The recent Aero India show was a magnet for many international aerospace companies that are chasing various Indian procurements. In the airlift category, Lockheed Martin delivered the first of six C-130Js that the Indian Air Force (IAF) will use especially for the transport of special forces. The manufacturer signed a joint venture with Tata to produce C-130J airframe parts, amid suggestions that the IAF might buy another six Hercules.
Airborne early warning and control
Saab sprung a major surprise earlier this month by announcing an order worth some $680 million for its Erieye AEW&C (airborne early warning and control) system from an unidentified customer. The number of Saab 2000 platforms was also unspecified. Saab said the contract covers ground equipment, logistics and support, and will run for approximately 4.5 years.
Embraer expects its revenues from the defense sector to grow by almost a third this year, reaching approximately $650 million compared with $500 million in 2009. Its military backlog going into 2010 stood at $3.2 billion and could increase if Indonesia’s defense minister signs off on a deal for eight EMB 314 Super Tucano trainer/light attack aircraft.
India will test fly, in 2012, its indigenous airborne early warning and control (AEW&C) system integrated onboard a modified Embraer EMB 145, an official involved in the project said.
Boeing Defence Australia is in the process of installing elements of the Project Vigilare network-centric command and control system (N3CS) at the Royal Australian Air Force base at Williamtown, and has begun to demonstrate the system’s connectivity. The installation program continues throughout this and next year.
As was true of much of the industry, Israel Aerospace Industries saw a fairly steep dip in sales during 2009, largely due to a marked softening in demand on the civil side of its business. Published financial results for the first three quarters of 2009 showed sales slipping by about 25 percent on 2008 and there were few signs that the fourth quarter numbers will have reversed this trend.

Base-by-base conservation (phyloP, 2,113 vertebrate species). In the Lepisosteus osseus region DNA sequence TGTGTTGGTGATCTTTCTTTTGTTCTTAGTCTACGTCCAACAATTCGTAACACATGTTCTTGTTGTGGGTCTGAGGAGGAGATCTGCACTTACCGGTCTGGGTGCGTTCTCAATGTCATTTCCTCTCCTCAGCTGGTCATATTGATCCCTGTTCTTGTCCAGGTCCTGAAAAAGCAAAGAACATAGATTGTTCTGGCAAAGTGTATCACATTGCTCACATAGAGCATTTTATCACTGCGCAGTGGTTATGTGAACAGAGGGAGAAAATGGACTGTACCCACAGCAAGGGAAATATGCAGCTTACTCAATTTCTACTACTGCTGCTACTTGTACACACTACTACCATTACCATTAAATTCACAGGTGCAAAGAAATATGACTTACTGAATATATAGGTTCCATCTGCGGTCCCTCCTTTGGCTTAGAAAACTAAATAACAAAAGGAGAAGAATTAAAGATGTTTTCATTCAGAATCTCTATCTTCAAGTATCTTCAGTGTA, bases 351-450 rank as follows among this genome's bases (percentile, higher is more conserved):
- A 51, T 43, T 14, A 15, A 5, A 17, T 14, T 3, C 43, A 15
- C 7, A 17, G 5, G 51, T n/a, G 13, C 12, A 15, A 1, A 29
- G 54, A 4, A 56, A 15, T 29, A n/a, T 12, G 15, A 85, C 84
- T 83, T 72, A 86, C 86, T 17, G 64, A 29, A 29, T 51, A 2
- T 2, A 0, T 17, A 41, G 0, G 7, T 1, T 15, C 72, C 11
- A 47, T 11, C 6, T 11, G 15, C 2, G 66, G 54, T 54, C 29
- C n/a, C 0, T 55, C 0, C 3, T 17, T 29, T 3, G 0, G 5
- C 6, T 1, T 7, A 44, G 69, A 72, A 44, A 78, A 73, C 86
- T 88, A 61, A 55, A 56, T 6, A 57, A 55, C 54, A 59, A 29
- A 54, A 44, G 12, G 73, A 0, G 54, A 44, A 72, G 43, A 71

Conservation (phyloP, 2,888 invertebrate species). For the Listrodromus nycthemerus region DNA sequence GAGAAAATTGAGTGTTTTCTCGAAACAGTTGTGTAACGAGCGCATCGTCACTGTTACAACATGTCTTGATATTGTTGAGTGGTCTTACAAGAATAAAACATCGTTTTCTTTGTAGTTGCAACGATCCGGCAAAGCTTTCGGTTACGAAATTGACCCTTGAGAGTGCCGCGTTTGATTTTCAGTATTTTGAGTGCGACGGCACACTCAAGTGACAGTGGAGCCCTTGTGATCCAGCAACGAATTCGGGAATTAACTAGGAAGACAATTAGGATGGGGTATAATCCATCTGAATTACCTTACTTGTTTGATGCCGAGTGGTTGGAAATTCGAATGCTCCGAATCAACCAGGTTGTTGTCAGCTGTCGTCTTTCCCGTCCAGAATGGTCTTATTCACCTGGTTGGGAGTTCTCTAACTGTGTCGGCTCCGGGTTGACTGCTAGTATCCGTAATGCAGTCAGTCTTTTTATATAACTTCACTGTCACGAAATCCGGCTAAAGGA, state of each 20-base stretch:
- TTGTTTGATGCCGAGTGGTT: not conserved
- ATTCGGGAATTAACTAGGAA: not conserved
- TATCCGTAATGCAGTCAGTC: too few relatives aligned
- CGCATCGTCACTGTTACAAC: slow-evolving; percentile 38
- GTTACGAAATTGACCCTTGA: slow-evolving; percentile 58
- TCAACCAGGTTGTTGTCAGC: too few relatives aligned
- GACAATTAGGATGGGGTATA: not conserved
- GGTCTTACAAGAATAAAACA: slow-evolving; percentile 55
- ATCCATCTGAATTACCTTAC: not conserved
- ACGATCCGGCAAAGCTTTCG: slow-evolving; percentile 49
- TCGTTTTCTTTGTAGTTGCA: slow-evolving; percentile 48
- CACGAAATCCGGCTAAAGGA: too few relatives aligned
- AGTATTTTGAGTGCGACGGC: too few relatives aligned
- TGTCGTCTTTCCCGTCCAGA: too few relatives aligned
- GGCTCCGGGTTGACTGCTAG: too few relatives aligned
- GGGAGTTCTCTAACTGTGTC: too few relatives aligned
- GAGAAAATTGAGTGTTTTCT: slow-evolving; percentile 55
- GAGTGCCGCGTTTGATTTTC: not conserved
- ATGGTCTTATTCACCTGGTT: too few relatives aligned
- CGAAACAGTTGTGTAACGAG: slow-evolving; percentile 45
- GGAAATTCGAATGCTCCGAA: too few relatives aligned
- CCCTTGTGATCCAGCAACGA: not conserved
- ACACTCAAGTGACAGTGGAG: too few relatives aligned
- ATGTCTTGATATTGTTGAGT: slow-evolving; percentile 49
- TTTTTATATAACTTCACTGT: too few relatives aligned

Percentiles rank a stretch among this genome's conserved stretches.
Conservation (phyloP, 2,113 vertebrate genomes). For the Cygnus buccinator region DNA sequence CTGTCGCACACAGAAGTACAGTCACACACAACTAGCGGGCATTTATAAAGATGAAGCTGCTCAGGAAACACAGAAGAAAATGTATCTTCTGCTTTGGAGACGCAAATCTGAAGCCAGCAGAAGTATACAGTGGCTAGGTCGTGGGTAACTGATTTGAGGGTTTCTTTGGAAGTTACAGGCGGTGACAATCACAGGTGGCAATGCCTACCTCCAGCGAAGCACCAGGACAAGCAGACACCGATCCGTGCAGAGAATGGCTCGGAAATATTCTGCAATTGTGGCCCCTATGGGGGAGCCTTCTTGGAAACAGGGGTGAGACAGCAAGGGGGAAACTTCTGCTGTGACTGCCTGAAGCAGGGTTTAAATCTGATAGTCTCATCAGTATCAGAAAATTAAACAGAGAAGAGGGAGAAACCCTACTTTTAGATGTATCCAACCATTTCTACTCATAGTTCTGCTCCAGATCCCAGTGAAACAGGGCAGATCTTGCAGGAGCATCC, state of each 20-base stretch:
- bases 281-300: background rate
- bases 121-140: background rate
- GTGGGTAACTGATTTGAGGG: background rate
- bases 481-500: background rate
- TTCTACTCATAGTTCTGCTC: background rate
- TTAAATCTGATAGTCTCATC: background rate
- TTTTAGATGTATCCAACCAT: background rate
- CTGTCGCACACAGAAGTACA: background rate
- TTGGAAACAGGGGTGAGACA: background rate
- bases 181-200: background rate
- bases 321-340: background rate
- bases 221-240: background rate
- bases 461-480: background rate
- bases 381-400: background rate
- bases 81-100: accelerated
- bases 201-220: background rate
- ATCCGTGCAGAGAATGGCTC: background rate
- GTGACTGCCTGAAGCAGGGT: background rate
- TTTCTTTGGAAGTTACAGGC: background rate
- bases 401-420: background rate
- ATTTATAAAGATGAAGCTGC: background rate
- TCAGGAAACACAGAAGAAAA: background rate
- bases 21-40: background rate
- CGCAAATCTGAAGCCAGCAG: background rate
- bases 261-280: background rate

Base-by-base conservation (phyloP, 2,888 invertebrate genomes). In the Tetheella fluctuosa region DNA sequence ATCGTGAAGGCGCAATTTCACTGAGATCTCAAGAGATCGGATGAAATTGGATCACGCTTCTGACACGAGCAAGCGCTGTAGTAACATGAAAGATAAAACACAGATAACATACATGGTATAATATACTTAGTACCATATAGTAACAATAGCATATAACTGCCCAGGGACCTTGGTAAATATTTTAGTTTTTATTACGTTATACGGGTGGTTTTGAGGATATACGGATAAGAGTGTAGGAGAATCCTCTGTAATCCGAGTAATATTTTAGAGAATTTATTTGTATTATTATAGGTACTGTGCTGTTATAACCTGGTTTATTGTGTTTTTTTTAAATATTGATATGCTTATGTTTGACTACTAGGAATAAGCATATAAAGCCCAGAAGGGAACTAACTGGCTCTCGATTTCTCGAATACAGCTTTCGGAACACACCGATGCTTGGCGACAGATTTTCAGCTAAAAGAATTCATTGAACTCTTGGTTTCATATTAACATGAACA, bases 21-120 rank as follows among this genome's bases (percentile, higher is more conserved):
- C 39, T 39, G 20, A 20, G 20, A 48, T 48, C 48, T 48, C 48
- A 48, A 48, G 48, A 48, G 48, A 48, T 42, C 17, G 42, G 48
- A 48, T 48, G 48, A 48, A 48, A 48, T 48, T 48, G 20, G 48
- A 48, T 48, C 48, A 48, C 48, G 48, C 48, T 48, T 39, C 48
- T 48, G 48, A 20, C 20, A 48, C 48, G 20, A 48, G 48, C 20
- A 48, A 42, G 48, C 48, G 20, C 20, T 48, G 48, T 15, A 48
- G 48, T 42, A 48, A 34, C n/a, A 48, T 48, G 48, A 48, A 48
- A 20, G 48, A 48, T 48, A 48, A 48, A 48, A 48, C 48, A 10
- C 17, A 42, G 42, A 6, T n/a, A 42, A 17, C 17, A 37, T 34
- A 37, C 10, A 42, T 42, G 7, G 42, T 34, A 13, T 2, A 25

Continued tensions in the Far East and southern Asia are ensuring that the region remains a major sales battleground for the world’s fighter houses. At stake is the sale of several hundred new combat aircraft in the coming years as air arms seek to modernize their forces or, in the case of countries such as Japan and Singapore, stay ahead of the regional threat.
Breaking with a tradition that has seen major military procurements signed and announced only in Abu Dhabi, the UAE government sealed deals for new training and AEW&C aircraft during the Dubai Airshow this month. Pilatus secured the new basic trainer, an order for 25 PC-21s worth $521 million, to also include several training simulators with all systems and services.
Northrop Grumman’s E-2D Advanced Hawkeye is currently undergoing carrier compatibility tests at the U.S. Navy’s Patuxent River dummy-deck facility in Maryland before its first venture to sea. Initial carrier trials are to begin in the first half of next year, the exact schedule depending on carrier availability. Here at the Dubai Airshow an operational U.S. Navy E-2C Hawkeye 2000 from the U.S.S. Nimitz is on display in the static area.
The Saab 340 AEW&C aircraft with Erieye radar, which is destined for the Royal Thai Air Force (RTAF), took to the skies for the first time on Friday, flying from Saab’s Linkoping plant where airborne early warning and control conversion work is undertaken. Thailand has one AEW&C aircraft on order (plus another option), as part of a deal involving Gripen fighters.